The global boat building market, currently valued at $32.6 billion, is projected to rise to $44.18 billion by 2026, growing at a compound annual growth rate (CAGR) of 7.9%. This growth is largely fueled by increasing consumer demand for fiberglass recreational boats, prompting companies like Brunswick Corporation to expand production capacities significantly.

Recreational boats account for 5-8% of global glass fibre production, marking them as a major end-use sector. However, the industry faces a significant challenge: managing the ‘end of life’ of boats. Statistics from ICOMIA suggest that in the U.S. alone, 10% of the 16.4 million recreational boats are no longer in use, with an annual increase of 2%. This issue is exacerbated by financial downturns that lead to a higher number of abandoned boats, estimating around 400,000 recreational boats becoming unwanted each year.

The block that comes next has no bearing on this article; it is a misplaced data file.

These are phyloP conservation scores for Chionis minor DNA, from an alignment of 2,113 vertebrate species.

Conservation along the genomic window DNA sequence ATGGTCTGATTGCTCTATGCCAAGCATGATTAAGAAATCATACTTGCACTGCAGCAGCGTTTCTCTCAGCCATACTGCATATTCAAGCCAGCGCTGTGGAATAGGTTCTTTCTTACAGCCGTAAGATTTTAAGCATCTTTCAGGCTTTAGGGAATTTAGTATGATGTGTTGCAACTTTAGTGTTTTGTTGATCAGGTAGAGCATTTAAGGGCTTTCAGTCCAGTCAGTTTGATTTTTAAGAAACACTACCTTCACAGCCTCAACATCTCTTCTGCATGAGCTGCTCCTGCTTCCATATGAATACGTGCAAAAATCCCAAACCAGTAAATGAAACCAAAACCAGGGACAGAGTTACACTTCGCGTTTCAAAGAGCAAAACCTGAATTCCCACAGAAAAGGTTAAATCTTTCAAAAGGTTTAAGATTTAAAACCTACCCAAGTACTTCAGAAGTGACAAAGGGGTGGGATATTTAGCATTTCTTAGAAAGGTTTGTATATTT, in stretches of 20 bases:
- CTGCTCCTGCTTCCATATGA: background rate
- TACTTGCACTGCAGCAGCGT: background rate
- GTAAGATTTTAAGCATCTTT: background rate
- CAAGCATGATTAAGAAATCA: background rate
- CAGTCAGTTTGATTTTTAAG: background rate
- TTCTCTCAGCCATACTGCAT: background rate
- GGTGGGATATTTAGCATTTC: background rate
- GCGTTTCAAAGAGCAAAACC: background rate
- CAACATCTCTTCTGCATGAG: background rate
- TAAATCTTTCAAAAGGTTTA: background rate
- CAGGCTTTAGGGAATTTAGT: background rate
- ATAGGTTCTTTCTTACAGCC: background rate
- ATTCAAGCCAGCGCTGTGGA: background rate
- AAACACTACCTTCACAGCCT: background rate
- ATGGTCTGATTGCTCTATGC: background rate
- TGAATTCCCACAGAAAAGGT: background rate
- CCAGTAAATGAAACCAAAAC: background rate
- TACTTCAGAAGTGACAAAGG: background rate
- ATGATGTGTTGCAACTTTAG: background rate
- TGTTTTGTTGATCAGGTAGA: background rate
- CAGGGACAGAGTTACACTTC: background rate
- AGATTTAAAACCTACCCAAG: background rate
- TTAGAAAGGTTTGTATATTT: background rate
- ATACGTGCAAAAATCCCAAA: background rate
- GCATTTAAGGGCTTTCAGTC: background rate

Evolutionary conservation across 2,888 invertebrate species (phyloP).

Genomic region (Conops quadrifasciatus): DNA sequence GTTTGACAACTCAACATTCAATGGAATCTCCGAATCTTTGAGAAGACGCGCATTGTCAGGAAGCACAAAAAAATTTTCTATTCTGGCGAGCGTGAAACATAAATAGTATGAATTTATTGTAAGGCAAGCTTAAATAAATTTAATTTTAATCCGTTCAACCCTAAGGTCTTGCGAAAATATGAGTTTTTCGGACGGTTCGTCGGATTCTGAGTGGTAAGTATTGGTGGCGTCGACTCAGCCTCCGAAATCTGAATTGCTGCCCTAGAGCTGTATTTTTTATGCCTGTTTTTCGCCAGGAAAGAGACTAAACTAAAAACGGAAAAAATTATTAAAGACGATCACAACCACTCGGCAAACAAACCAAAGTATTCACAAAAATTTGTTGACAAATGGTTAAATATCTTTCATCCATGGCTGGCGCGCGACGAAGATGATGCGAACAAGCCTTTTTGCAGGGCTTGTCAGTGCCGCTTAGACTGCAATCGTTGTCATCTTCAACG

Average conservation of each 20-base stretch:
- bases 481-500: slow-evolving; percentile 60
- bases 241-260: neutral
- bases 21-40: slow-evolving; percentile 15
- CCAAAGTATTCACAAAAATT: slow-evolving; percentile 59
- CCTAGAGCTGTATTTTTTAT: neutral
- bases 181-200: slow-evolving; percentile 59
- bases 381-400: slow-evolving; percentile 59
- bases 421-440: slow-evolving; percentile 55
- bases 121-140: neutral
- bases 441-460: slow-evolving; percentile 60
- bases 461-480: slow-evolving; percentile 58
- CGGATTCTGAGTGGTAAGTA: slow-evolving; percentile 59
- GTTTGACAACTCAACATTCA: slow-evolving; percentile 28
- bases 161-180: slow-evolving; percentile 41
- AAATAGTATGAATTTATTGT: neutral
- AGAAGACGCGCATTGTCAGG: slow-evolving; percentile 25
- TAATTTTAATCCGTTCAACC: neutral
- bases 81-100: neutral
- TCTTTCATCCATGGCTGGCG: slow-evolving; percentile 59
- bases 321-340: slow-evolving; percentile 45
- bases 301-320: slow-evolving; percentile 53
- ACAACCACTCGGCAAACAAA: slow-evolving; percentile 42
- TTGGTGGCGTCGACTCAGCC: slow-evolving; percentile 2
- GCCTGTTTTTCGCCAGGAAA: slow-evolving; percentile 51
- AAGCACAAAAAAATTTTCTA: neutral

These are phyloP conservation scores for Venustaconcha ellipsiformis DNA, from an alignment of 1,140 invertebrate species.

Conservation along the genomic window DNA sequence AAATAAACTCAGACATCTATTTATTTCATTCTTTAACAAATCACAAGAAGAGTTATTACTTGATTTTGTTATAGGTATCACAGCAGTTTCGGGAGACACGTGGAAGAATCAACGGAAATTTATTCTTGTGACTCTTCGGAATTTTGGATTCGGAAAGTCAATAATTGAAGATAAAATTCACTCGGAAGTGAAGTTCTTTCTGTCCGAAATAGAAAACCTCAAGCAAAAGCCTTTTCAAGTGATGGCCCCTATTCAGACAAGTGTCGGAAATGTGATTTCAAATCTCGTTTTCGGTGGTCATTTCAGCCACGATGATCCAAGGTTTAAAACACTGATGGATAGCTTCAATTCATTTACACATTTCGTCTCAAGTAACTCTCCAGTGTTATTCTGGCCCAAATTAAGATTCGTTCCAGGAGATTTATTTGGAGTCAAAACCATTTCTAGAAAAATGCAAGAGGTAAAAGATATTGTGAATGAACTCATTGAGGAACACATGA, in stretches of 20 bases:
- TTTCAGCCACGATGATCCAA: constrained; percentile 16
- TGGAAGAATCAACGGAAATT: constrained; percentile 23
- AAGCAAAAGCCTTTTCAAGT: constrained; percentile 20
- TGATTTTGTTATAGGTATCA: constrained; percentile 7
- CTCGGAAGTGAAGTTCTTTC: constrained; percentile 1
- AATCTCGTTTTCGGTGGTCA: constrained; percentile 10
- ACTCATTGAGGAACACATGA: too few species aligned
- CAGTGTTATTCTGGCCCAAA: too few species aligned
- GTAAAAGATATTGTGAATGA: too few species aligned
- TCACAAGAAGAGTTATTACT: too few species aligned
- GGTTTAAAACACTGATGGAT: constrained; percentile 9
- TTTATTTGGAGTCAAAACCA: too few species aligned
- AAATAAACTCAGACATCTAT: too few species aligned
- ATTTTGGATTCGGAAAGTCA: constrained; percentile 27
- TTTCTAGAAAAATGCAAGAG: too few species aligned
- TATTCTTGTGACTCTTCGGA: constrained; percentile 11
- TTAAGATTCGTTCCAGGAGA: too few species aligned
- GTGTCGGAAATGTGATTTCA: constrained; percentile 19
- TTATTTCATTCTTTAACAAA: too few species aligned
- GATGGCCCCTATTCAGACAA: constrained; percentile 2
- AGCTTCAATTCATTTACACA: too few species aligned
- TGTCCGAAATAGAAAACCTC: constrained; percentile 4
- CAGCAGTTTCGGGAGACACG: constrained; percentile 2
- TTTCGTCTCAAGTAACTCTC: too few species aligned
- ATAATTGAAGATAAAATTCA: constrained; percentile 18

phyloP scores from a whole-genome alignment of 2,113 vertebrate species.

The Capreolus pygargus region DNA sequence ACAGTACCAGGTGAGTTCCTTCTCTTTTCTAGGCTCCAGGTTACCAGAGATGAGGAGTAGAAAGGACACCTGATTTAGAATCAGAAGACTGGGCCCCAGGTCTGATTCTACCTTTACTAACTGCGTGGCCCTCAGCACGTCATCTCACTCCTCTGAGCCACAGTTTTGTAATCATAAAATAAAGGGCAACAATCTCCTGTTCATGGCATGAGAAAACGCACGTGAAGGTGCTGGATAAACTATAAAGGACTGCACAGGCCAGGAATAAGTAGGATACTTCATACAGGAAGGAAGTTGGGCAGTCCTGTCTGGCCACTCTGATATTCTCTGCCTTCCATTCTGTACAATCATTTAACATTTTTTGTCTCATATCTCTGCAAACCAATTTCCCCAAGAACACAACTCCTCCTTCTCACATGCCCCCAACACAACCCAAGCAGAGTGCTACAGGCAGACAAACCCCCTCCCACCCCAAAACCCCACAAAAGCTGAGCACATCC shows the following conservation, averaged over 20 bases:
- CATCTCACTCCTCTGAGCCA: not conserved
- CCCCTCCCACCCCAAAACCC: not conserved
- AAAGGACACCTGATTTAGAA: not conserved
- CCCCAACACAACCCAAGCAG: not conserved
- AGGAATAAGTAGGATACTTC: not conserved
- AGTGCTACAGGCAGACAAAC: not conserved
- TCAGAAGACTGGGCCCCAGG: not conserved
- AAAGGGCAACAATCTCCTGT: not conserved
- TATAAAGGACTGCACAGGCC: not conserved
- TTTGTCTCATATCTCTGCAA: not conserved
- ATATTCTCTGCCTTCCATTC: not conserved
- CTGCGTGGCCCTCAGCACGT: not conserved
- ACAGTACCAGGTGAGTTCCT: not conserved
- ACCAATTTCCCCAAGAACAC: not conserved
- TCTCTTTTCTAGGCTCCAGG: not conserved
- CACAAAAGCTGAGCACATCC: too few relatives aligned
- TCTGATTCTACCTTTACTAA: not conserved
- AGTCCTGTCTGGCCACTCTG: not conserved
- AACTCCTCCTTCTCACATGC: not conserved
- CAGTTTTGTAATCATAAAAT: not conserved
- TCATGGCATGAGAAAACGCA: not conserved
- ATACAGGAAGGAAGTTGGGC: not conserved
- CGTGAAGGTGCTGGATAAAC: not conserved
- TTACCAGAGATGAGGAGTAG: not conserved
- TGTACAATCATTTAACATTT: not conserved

Looking forward, by 2050, it is estimated that 10.8 million recreational boats could end up in landfills, not accounting for commercial, law enforcement, or military vessels. From an environmental, social, and governance (ESG) standpoint, the industry must tackle the disposal issue and establish responsible end-of-life boat management to prevent significant environmental impacts.

As the market continues to expand, there is a critical need for the maritime industry to unite and devise a sustainable approach to the lifecycle of boats, ensuring that the thriving market does not lead to environmental degradation. This calls for innovation, collaboration, and strict regulations to manage the disposal and recycling of boats effectively.


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